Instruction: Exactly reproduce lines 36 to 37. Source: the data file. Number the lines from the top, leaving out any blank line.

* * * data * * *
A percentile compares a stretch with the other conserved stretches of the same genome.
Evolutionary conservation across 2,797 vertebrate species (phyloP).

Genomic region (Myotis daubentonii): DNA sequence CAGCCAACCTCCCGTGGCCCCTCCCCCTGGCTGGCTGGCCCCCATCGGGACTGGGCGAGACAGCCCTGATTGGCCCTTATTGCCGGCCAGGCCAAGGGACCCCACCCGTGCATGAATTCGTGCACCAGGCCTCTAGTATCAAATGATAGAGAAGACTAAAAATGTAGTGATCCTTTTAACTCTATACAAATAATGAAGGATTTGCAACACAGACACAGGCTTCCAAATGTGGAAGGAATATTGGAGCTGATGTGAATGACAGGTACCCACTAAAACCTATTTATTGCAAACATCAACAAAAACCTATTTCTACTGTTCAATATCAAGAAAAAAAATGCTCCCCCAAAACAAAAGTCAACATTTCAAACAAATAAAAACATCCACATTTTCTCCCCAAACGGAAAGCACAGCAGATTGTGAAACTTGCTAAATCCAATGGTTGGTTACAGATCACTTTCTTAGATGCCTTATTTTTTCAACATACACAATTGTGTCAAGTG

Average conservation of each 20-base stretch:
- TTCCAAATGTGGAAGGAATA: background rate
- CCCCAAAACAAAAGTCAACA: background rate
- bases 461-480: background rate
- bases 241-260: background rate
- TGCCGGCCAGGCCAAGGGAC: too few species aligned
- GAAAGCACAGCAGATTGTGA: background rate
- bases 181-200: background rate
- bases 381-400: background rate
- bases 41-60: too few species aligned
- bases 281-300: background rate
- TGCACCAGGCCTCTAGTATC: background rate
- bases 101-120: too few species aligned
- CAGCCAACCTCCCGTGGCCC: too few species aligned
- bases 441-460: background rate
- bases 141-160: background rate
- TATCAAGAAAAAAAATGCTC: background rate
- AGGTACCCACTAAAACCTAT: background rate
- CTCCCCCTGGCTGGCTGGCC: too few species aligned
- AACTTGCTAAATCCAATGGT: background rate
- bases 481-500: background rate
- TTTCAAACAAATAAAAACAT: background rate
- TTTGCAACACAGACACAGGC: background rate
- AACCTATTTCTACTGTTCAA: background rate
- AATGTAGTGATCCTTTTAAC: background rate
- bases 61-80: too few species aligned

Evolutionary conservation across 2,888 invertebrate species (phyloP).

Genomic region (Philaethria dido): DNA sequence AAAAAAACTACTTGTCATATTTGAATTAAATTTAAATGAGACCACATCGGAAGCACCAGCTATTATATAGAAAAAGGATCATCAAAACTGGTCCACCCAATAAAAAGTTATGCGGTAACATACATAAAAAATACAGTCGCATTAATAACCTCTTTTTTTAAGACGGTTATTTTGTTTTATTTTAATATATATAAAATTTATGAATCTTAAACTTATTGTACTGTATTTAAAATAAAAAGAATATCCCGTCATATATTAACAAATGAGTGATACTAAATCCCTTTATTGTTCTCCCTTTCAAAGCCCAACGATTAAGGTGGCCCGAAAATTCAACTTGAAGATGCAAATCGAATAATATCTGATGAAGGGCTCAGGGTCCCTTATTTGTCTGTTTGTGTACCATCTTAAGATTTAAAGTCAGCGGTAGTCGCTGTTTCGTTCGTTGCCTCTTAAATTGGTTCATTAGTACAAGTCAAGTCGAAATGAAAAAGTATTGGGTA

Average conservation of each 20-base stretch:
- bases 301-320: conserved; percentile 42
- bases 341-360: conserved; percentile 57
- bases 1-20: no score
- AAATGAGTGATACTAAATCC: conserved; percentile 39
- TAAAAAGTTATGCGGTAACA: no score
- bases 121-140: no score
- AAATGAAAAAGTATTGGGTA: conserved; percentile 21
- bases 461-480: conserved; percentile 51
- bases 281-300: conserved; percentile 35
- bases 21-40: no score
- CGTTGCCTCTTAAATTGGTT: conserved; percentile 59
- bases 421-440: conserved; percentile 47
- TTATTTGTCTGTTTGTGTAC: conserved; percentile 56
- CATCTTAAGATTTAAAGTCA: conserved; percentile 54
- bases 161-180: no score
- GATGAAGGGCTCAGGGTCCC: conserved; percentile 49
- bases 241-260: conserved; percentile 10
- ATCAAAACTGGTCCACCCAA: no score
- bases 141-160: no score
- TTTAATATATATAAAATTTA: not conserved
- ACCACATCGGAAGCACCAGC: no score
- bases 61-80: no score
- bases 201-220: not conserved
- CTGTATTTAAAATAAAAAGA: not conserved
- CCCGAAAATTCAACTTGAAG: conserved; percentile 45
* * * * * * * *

- AAATGAGTGATACTAAATCC: conserved; percentile 39
- TAAAAAGTTATGCGGTAACA: no score